The Pastor answers this question is along similar lines:
“To my understanding, the Lord merely meant this: My disciples, you are aware that in any well-regulated household the servants are always expected to do their duty, but you well know that there is one time, one particular season, in which more is expected of them than at any other time, and such an occasion is when the master of the house has wedded, and is about to bring in the bride. You know that is the time when the servants, above all other times, are expected to be faithful and obedient, and be awake, ready, and attentive. Now, let that illustrate to you the attitude all of my disciples should be in -- just like men who wait for their master with a bride returning from the nuptial feast, that they may open to him immediately.
Now it does not mean that he will come to us from the nuptial feast, or that He will come to the great company from the nuptial feast, but we are to be in that prompt attitude that the very first indication of the Lord's presence will be heard by us; that we will be on the alert, as it were.
And so, you remember, the next verse of the parable says--proving that it belongs to us AT THE PRESENT TIME,--"Blessed are those servants whom the master, when he comes, will find watching. Assuredly, I say to you that he will gird himself and have them sit down to eat, and will come and serve them." We have had this fulfilled with us, dear friends. To such as were on the alert to hear the knock of the divine word (“the more sure word of prophecy”), the testimony of God as to the presence of our Lord, and opened their hearts immediately, and were in the right attitude to receive the Lord, He did come, and He has been feeding us, and bringing forth things new and old, and causing us to rejoice greatly.” (Q 635)
An alternate explanation of the four time periods in Mark 13:35 is as follows:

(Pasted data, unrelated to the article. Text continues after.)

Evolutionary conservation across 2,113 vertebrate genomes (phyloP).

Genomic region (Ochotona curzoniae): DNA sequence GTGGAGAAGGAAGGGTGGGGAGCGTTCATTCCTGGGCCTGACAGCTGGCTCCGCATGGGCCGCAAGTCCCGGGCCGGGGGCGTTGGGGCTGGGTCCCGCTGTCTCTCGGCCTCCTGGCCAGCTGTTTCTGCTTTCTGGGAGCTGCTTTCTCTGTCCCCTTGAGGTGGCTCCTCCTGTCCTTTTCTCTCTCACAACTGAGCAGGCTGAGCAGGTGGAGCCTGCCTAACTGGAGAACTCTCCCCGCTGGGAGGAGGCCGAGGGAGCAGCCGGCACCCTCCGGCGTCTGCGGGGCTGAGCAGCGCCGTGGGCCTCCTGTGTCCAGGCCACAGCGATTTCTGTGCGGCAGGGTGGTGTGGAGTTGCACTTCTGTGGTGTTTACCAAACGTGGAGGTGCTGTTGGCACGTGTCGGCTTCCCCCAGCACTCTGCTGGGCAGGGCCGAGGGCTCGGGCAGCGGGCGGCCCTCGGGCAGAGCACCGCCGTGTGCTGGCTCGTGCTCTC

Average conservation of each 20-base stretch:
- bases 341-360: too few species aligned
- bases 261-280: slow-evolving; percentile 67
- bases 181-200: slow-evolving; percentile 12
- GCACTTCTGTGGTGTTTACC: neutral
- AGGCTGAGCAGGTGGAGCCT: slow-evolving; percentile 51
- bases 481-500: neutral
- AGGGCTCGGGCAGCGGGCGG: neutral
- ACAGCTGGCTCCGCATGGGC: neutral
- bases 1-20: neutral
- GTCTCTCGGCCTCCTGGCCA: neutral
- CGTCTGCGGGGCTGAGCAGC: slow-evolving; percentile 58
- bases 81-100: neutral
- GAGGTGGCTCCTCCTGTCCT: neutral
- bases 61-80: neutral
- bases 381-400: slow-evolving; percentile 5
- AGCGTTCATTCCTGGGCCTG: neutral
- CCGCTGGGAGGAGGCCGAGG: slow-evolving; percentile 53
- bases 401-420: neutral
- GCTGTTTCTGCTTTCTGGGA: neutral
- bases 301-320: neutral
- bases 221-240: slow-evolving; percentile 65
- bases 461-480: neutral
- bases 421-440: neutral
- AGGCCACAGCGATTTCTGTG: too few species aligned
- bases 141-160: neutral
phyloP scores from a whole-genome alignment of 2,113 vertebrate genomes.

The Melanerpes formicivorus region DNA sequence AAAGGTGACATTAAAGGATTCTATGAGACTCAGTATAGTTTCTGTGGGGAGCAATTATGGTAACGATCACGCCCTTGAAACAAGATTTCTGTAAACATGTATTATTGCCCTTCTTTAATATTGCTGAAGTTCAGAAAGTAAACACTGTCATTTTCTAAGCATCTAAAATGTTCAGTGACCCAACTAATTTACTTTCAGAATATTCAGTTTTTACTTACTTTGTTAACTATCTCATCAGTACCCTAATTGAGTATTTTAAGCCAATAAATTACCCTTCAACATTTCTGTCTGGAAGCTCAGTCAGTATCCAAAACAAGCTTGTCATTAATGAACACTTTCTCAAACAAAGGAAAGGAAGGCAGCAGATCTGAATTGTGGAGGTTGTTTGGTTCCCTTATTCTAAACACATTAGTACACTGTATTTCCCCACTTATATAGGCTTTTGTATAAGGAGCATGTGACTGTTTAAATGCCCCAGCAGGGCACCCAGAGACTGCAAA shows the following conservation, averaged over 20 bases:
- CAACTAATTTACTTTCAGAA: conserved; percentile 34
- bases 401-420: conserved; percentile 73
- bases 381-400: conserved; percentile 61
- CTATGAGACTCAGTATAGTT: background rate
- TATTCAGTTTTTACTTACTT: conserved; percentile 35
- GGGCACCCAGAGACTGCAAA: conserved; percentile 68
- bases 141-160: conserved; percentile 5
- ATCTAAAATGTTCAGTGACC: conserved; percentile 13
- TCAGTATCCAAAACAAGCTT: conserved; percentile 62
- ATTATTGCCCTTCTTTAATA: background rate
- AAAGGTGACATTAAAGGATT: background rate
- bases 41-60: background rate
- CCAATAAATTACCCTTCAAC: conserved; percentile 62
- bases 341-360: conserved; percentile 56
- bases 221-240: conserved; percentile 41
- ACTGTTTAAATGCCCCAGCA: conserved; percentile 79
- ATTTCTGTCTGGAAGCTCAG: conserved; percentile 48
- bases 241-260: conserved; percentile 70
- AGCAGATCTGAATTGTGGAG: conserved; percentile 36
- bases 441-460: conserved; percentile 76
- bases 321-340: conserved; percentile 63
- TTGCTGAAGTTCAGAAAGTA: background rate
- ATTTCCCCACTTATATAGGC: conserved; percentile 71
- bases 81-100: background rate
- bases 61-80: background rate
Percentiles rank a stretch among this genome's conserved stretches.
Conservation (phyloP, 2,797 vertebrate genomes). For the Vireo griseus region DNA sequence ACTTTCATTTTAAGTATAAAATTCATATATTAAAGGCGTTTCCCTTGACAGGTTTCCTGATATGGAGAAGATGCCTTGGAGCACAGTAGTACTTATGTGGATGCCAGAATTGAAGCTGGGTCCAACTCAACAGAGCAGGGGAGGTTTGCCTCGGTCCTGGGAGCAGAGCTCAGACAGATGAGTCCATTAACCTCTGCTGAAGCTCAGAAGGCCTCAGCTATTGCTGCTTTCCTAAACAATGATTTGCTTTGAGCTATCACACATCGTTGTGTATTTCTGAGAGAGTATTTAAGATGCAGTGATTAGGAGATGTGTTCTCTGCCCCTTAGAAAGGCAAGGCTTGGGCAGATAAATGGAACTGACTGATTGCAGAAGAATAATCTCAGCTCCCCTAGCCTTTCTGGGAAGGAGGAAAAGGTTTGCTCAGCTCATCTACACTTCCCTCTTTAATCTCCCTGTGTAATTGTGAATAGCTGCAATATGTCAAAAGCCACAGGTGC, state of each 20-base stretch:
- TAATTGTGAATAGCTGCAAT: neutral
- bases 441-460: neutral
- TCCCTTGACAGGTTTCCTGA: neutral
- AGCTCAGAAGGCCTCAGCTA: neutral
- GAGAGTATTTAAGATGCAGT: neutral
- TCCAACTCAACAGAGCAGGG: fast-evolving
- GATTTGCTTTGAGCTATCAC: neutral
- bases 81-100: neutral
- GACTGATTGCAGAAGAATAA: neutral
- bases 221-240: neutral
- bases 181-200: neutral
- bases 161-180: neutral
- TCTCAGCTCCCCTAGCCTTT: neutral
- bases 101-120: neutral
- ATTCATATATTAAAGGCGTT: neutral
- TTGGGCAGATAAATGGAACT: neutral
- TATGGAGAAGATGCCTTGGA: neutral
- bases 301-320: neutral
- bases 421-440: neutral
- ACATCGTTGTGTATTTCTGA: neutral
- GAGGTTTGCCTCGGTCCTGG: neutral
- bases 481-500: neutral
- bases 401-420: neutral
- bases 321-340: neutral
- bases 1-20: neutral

1) Evening = 6–9 p.m. (1844–1878)
2) Midnight = 9–12 midnight (1878–1914)
3) Cockcrowing = 12 midnight–3 a.m. (1914–?)
4) Morning = 3–6 a.m. (?-?)
Here the beginning of the fourth quadrant (morning) and the end of the third (cockcrowing) correspond to the “third watch” of Luke 12:38. At any rate, Jesus is saying to WATCH, for we will not know ahead of time the hour for the invisible rapture (the translation of the final members of the Church).
“Cockcrowing” represents an important testing, for at that time Peter, who pictures the Great Company, denied Jesus three times. Also, in the beginning of the fourth watch (again this was 3 a.m.), Jesus walked on the water. Peter walked out to meet him amidst the angry, raging sea and started to sink. When he reached out, Jesus saved him, picturing the rapture. The waves symbolize the time of trouble on the Church.
The pressures on the feet members will be very great. Just as Jesus was betrayed by Judas (the Second Death class), denied by Peter (the Great Company), and crucified (put to death by Satan), so the feet members will have similar experiences. Knowing this in advance should be helpful. If these subjects are not being studied ahead of time, how can we be prepared?